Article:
Commentary: You get what you pay for
The cat fight between the Panama Canal Authority (ACP) and a construction consortium over who is responsible for excess costs associated with building a new set of locks to increase the waterway’s vessel capacity was predictable.
Grupo Unidos por el Canal — led by Spanish construction firm Sacyr Vallehermoso, Italian engineering firm Salini Impregilo, Belgian dredging company Jan de Nul Group and Panamanian construction firm CUSA — won the $3.2 billion fixed-price contract in 2009 with a bid widely believed to have been considerably below that of its main competitors and below the $3.48 billion benchmark set by the canal administration.
The ACP followed rigorous technical standards in its selection process, but it appears to have dropped the ball when it came to analyzing the financial strength of the bid teams. Some industry insiders questioned the ability of Sacyr to do the job because of the company’s financial troubles, which were tied to the crash of the Spanish housing and construction market six years ago. Sacyr, like other big Spanish construction firms, jumped at the easy credit available from banks wanting to cash in on rising property values and building projects. It took on a huge amount of debt to diversify and launch raids on banks and other companies outside its sector.
One of its big bets was acquiring a 20 percent stake in Spain’s largest oil company, Respol. When Respol’s shares cratered, Sacyr suffered heavy losses at the same time the construction industry went into a tailspin. Eventually, Sacyr lost 90 percent of its value.
By the summer of 2011, Sacyr had $11 billion euros of debt and only 572 million euros in earnings before interest, taxes, depreciation and amortization, according to the Financial Times.
“In the past Sacyr often appeared like a black box to outsiders, with few analysts bothering to cover its shares, and its reluctance to communicate to the press giving it a reputation as a shadowy and arrogant company,” the FT said in a Feb. 19, 2012 story.
Confidential sources on engineering teams that pursued the bid for the locks project in 2009 confided to me at the time that the ACP’s terms were quite onerous, and consortia were pressured to submit bids without much negotiation on the terms. The proposed contracts didn’t allow much room for cost escalation and forced the contractors to take most of the risk even though the full design for the project had not yet been completed.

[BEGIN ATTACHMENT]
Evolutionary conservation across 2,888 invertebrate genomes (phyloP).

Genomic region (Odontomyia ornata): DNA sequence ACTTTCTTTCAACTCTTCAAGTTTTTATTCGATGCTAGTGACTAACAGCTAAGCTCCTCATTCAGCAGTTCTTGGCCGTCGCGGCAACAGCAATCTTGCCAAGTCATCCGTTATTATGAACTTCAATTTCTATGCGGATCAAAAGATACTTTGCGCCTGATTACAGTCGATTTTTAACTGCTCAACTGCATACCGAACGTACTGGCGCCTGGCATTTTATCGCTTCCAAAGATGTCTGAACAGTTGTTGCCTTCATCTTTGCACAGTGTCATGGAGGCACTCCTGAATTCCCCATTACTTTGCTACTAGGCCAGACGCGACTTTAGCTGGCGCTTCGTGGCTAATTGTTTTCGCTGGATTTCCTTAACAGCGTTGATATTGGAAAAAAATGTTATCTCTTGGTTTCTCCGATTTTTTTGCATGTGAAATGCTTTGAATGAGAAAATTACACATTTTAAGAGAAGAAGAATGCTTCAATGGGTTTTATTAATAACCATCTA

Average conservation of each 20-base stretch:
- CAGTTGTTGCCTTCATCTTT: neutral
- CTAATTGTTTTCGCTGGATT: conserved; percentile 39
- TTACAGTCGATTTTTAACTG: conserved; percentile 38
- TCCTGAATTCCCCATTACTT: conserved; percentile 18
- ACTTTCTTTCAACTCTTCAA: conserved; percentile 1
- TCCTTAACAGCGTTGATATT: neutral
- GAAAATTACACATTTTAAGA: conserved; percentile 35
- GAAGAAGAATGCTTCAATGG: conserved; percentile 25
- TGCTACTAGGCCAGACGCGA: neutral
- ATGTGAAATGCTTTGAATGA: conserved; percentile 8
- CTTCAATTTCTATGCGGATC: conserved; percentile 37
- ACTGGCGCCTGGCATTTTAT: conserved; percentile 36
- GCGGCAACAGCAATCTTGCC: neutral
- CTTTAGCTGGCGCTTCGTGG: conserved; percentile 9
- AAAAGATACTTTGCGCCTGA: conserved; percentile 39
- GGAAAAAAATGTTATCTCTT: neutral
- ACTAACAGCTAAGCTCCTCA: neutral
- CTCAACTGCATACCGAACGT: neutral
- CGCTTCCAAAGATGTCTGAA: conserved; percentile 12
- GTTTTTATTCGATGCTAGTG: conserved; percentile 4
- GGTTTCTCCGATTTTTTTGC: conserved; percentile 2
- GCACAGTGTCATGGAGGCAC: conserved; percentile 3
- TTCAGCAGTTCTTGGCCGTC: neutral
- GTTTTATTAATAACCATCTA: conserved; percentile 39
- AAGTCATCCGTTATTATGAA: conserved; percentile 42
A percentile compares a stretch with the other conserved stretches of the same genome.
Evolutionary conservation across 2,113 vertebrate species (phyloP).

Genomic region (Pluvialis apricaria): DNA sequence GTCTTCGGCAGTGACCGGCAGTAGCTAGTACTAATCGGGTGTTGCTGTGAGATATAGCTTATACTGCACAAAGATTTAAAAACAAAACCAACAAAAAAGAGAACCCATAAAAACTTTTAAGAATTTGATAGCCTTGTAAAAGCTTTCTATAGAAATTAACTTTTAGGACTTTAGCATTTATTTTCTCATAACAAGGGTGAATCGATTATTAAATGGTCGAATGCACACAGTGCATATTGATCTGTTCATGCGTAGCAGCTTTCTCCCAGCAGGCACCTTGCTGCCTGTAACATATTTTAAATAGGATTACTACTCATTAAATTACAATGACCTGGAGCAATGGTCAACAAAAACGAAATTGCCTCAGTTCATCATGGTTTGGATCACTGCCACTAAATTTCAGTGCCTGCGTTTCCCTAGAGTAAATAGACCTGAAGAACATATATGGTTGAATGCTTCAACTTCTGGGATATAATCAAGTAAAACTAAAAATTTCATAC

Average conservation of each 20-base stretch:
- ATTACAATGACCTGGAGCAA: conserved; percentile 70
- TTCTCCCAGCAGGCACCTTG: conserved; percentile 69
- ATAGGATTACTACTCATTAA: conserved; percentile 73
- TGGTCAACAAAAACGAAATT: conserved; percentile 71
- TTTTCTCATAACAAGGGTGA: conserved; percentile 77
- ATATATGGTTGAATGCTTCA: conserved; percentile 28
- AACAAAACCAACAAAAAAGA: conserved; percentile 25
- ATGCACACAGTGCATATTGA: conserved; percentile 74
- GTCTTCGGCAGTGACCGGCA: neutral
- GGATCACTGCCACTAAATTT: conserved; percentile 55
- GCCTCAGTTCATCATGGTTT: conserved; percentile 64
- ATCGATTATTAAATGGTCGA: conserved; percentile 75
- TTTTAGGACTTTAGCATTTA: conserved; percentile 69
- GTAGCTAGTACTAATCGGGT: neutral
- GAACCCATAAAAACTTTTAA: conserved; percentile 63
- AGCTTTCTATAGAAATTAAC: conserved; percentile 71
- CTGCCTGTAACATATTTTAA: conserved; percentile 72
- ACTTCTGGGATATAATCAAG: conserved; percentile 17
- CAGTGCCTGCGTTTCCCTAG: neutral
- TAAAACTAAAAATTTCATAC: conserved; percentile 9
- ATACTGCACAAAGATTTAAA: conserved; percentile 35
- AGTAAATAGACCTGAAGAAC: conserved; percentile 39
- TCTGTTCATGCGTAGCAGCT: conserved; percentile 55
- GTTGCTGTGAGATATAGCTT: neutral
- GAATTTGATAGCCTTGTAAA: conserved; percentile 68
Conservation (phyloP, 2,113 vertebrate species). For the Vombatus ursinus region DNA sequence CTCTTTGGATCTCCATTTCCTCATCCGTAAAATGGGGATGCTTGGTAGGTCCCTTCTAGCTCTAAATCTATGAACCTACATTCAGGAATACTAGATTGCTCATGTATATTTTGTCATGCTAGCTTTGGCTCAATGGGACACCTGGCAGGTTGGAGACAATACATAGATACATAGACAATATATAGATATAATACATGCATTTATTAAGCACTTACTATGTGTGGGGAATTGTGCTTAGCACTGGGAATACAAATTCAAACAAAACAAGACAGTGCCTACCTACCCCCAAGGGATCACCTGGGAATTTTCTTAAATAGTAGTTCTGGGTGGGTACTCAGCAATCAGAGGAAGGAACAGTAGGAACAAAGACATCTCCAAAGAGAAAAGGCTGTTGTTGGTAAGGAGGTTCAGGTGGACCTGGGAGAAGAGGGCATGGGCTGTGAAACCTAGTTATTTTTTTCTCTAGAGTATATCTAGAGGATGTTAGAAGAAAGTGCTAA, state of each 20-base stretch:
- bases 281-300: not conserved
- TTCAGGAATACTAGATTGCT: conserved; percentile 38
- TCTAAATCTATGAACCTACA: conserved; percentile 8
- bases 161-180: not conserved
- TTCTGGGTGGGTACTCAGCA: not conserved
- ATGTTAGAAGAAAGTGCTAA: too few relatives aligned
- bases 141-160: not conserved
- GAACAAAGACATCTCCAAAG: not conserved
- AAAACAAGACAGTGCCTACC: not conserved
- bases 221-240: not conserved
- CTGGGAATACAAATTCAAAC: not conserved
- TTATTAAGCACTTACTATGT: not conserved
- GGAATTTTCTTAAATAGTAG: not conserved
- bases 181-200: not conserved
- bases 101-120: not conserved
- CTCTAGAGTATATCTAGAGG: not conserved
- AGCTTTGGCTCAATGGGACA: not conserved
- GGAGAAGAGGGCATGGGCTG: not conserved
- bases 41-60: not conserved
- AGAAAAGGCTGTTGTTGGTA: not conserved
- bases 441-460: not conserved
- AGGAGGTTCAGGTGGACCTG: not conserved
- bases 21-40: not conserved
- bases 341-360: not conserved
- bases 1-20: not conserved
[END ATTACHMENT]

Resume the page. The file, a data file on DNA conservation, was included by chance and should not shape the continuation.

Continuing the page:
Another concern was the requirement that contractors buy large bid bonds designed to guarantee their ability to finish a job as spelled out in the contract. The bid bond provides assurance to the project owner that a contractor is financially stable or has the resources to take on a project. If the project fails, the owner can collect compensation from the surety bond.
Some teams decided not to place final bids because of the contractual terms.
Now, GUPC is seeking $1.6 billion in reimbursements for cost overruns it says were out of its control. One proposal from Impregilo is for the ACP to immediately pay the group $1 billion and then repackage and refinance previous cash advances for $500 million while an arbiter decides how to handle the difference.
The ACP should have realized that Sacyr was willing to do anything to win the contract and it would try to make money on the backend by raising prices when it had leverage. Turning to another contractor, at this point, could significantly delay the expansion project and increase its cost.
On the other hand, the ACP probably would have had political difficulty explaining to the people that it agreed to accept a more expensive bid if GUPC met all technical specifications.
One thing is clear. The ACP will end up paying much more for the entire canal expansion than the $5.2 billion it budgeted. The price tag could easily exceed $6 billion. But the ACP has the money. It has a contingency account for overruns built into its project plan. GUPC is simply going after a pot of money it knows exists.
Whether that will influence future toll rates currently being deliberated by the ACP board remains to be seen, but the ACP is smart enough not to price itself out of the market. At the end of the day, the toll structure will be set in accordance with the price-sensitive maritime industry, especially container lines that might decide delivering cargo to the U.S. East Coast is more economical via the Suez Canal or via transcontinental intermodal service from West Coast ports.
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